Nicole Ari Parker to Star in Broadway's A STREETCAR NAMED DESIRE
According to Black Star News, Nicole Ari Parker will star opposite Blair Underwood in the upcoming Broadway revival of Tennessee Williams' A Streetcar Named Desire, directed by Emily Mann. Parker will play Blanche Du Bois in the production, which is set to open in the spring of 2012.
Early in her career she appeared in several critically acclaimed independent films including The Incredibly True Adventure of Two Girls in Love, Boogie Nights, 200 Cigarettes, and the 1999 Sundance Film Festival winner The Adventures of Sebastian Cole. Parker also had a guest appearance on CSI: Crime Scene Investigation, playing a singer. She played the role of Stephanie in the movie Divas, alongside Khalil Kain. She also had a lead role in the 1998 film Exiled: A Law & Order Movie. She worked alongside Martin Lawrence in two of his films: Blue Streak and Welcome Home Roscoe Jenkins.
Set against the backdrop of New Orleans' gritty French Quarter, Tennessee Williams' Pulitzer Prize winning drama, A Streetcar Named Desire tells the tale of former school teacher and socialite Blanche DuBois, as she's forced to move in with her sister Stella and her animalistic husband Stanley (Blair Underwood). But the fragile, Blanche quickly gets a gritty life lesson in the seamy, steamy underbelly of 1940's New Orleans.
Streetcar was last seen on Broadway in 2005 starring Natasha Richardson, Amy Ryan and John C, Reilly. Front Row Production's multi-racial production of A Streetcar Named Desire is a follow-up to their highly successful Broadway production of Cat on a Hot Tin Roof, which starred Terrence Howard, Phylicia Rashad, Anika Noni Rose and James Earl Jones and was directed by Debbie Allen. The production subsequently moved to London's West End (with Jones and Rashad joined by Sanaa Lathan as Maggie, and Adrian Lester as Brick) where it was honored with the "What's Onstage" and the prestigious "Olivier" awards for Best Revival.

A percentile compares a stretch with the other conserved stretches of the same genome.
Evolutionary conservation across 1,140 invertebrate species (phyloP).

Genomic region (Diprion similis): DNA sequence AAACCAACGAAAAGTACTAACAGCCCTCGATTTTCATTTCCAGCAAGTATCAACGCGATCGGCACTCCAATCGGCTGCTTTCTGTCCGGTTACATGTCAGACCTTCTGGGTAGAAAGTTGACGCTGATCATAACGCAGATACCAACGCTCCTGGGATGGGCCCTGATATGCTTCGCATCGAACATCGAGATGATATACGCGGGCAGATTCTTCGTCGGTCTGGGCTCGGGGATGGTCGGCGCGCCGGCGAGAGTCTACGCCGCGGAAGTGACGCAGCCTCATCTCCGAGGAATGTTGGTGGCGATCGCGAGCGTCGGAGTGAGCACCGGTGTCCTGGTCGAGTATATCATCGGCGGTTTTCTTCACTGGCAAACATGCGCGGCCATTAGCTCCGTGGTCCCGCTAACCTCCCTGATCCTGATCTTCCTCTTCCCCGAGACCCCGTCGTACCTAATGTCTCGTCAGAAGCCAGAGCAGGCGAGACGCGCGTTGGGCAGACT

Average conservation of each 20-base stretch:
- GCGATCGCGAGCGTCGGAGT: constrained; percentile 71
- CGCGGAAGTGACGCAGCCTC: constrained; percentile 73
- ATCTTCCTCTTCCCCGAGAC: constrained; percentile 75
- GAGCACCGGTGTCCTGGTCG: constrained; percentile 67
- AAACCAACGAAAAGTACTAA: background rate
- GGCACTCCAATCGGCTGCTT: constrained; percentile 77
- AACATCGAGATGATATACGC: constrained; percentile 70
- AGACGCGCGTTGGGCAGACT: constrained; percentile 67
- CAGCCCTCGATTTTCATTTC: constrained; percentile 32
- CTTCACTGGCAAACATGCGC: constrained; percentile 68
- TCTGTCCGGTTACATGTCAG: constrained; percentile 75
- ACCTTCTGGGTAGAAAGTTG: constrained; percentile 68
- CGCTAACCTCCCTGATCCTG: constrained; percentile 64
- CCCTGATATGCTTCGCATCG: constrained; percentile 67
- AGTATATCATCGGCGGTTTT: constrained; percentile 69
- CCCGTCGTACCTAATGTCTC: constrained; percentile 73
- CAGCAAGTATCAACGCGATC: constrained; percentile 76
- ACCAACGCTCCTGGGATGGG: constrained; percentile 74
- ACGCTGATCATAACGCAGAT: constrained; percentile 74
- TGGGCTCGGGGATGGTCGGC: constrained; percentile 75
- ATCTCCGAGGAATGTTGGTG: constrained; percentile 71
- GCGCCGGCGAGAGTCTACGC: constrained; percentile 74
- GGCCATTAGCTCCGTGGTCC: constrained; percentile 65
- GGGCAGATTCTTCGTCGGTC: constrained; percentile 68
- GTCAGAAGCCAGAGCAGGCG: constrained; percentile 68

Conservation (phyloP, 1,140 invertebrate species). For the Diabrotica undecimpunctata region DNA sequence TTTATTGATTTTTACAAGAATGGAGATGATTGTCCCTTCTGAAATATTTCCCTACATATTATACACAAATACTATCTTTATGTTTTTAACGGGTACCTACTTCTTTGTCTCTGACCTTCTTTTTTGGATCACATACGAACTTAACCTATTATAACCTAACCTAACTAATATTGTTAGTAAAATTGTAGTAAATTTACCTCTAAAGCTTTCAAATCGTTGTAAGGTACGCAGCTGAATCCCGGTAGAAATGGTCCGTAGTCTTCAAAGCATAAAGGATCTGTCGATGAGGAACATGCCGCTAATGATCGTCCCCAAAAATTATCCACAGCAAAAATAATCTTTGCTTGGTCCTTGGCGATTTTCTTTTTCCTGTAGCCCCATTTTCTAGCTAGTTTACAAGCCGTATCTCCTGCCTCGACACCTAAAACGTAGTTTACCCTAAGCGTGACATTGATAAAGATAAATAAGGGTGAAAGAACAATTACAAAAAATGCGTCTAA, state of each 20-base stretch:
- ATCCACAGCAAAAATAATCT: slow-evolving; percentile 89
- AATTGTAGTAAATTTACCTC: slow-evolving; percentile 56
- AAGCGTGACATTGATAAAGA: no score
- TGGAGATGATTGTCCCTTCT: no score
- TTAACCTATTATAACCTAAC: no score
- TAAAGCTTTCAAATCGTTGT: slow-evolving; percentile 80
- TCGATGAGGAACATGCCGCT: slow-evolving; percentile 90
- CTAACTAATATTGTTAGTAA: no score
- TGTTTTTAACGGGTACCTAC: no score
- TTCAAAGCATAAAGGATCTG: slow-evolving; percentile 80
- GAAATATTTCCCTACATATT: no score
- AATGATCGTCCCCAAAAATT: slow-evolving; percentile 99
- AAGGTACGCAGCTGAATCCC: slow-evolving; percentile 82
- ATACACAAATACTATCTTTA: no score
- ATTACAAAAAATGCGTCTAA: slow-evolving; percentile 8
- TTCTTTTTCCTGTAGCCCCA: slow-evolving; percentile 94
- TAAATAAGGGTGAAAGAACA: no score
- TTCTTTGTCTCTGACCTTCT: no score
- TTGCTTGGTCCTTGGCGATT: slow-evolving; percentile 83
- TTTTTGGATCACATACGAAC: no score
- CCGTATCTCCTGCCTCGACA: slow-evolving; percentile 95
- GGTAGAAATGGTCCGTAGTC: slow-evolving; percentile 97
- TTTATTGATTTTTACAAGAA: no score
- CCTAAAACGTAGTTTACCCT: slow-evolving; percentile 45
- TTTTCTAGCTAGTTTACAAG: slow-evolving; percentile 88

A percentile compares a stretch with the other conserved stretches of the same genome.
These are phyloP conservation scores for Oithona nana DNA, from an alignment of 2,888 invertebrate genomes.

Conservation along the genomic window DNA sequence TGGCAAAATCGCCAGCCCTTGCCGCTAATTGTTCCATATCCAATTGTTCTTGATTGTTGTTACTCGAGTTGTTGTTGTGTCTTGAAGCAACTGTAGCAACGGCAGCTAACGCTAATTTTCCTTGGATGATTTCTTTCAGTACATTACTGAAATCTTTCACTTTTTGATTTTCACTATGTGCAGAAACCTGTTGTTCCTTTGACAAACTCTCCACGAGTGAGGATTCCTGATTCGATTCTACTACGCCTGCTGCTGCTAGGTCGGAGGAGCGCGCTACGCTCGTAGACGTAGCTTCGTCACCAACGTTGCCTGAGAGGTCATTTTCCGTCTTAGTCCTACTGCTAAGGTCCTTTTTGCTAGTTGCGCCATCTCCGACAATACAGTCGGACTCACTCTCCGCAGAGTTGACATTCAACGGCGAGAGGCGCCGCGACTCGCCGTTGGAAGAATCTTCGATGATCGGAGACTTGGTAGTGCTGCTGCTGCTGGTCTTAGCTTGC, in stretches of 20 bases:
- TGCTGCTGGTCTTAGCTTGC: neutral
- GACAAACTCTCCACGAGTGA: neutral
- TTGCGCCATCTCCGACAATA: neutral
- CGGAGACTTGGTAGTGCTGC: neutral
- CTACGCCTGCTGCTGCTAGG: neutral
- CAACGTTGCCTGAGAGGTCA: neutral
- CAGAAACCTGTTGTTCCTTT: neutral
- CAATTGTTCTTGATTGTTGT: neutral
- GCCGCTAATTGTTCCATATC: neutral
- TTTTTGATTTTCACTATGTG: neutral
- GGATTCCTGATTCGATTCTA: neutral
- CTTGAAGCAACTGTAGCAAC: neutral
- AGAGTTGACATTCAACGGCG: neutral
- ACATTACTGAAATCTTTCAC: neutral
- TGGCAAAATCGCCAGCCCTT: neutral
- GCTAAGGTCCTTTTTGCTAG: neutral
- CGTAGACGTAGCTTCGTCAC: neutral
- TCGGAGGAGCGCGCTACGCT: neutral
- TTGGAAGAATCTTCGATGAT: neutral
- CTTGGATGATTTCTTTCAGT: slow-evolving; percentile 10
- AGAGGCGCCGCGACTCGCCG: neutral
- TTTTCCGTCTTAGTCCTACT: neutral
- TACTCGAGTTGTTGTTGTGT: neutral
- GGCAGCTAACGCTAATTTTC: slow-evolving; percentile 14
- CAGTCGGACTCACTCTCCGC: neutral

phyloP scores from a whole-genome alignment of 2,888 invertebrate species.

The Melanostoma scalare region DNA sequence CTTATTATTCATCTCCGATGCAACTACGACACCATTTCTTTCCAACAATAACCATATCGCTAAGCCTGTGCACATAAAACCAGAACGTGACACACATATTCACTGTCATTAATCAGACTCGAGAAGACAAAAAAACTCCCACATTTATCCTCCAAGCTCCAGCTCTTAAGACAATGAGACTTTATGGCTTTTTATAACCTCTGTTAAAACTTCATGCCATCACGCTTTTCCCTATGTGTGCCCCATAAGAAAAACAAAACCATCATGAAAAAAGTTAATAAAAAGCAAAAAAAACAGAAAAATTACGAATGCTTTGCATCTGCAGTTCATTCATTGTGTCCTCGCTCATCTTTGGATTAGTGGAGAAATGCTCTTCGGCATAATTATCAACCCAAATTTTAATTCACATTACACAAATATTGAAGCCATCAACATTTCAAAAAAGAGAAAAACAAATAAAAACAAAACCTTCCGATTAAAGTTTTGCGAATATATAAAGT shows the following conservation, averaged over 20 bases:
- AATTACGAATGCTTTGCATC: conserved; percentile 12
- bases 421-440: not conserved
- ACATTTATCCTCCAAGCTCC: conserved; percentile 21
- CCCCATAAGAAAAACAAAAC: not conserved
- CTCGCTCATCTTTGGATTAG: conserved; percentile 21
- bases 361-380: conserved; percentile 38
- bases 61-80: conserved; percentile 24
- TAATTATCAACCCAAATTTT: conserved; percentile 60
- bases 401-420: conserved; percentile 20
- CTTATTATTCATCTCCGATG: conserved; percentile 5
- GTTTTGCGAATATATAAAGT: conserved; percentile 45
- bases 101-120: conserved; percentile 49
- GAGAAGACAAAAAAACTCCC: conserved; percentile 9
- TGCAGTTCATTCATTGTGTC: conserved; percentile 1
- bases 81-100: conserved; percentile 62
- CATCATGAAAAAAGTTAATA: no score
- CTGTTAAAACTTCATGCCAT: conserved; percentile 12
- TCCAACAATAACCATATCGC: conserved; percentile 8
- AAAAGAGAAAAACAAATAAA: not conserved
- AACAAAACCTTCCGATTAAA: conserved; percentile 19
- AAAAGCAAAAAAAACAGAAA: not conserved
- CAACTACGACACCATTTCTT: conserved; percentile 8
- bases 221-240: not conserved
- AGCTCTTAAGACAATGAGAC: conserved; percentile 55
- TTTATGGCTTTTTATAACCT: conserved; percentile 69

Emily Mann (Director) Multi-awarding winning director and playwright, Emily Mann is celebrating her 20th season as Artistic Director of McCarter Theatre, where she has overseen over 90 productions. Under Ms. Mann's leadership, McCarter was honored with the 1994 Tony Award for Outstanding Regional Theatre. Some of her directing credits include Nilo Cruz's Pulitzer Prize-winning Anna in the Tropics with Jimmy Smits (also on Broadway); the world premiere of Christopher Durang's Miss Witherspoon with Kristine Nielsen (also off-Broadway); Uncle Vanya with Amanda Plummer (also adapted); All Over with RoseMary Harris and Michael Learned (also off-Broadway; 2003 Obie Award for Directing); The Cherry Orchard with Jane Alexander, John Glover, and Avery Brooks (also adapted); Three Sisters with Frances McDormand, Linda Hunt, and Mary Stuart Masterson; A Doll House with Cynthia Nixon; The Glass Menagerie with Shirley Knight; the world premiere of Theresa Rebeck's The Bells; The Tempest with Blair Brown; Romeo and Juliet with Sarah Drew and Jeffrey Carlson; I.B. Singer's Meshugah with Elizabeth Marvel(also adapted); the American premiere of The Mai by Marina Carr; the world premiere of Anna Deveare Smith's Twilight: Los Angeles, 1992 (also at the Mark Taper Forum); Lorca's The House of Bernarda Alba (also adapted) with Helen Carey; the world premiere of Joyce Carol Oates' The Perfectionist; Strindberg's Miss Julie with Kim Cattrall, Donna Murphy, and Peter Francis James (also adapted); Cat on a Hot Tin Roof with Pat Hingle and JoBeth Williams; and Betsey Brown (co-author with Baikida Carroll and Ntozake Shange). Her plays include the multi-award-winning Execution of Justice; Still Life (six Obie Awards); Greensboro (A Requiem); and Annulla, An Autobiography. Ms. Mann wrote and directed Having Our Say, adapted from the book by Sarah L. Delany and A. Elizabeth Delany with Amy Hill Hearth, at McCarter and on Broadway (3 Tony nominations including Best Play and Best Direction; Drama Desk nomination; Joseph Jefferson and NAACP Awards; Peabody and Christopher Awards for her screenplay). A winner of the Dramatists' Guild Hull-Warriner Award, she is a member of the Dramatists Guild and serves on its Council. A collection of her plays, Testimonies: Four Plays, has been published by Theatre Communications Group, Inc. Her latest play, Mrs. Packard, was the recipient of the 2007 Kennedy Center Fund for New American Plays Award and was published by TCG in spring 2009. Most recently, Ms. Mann directed her latest adaptation, A Seagull in the Hamptons, a free adaptation of Chekhov's The Seagull, with Brian Murray and Maria Tucci; Mrs. Warren's Profession, with Suzanne Bertish; and the world premiere of Edward Albee's Me, Myself & I, due to appear on Broadway this season. In 2002, she received an Honorary Doctorate of Arts from Princeton University.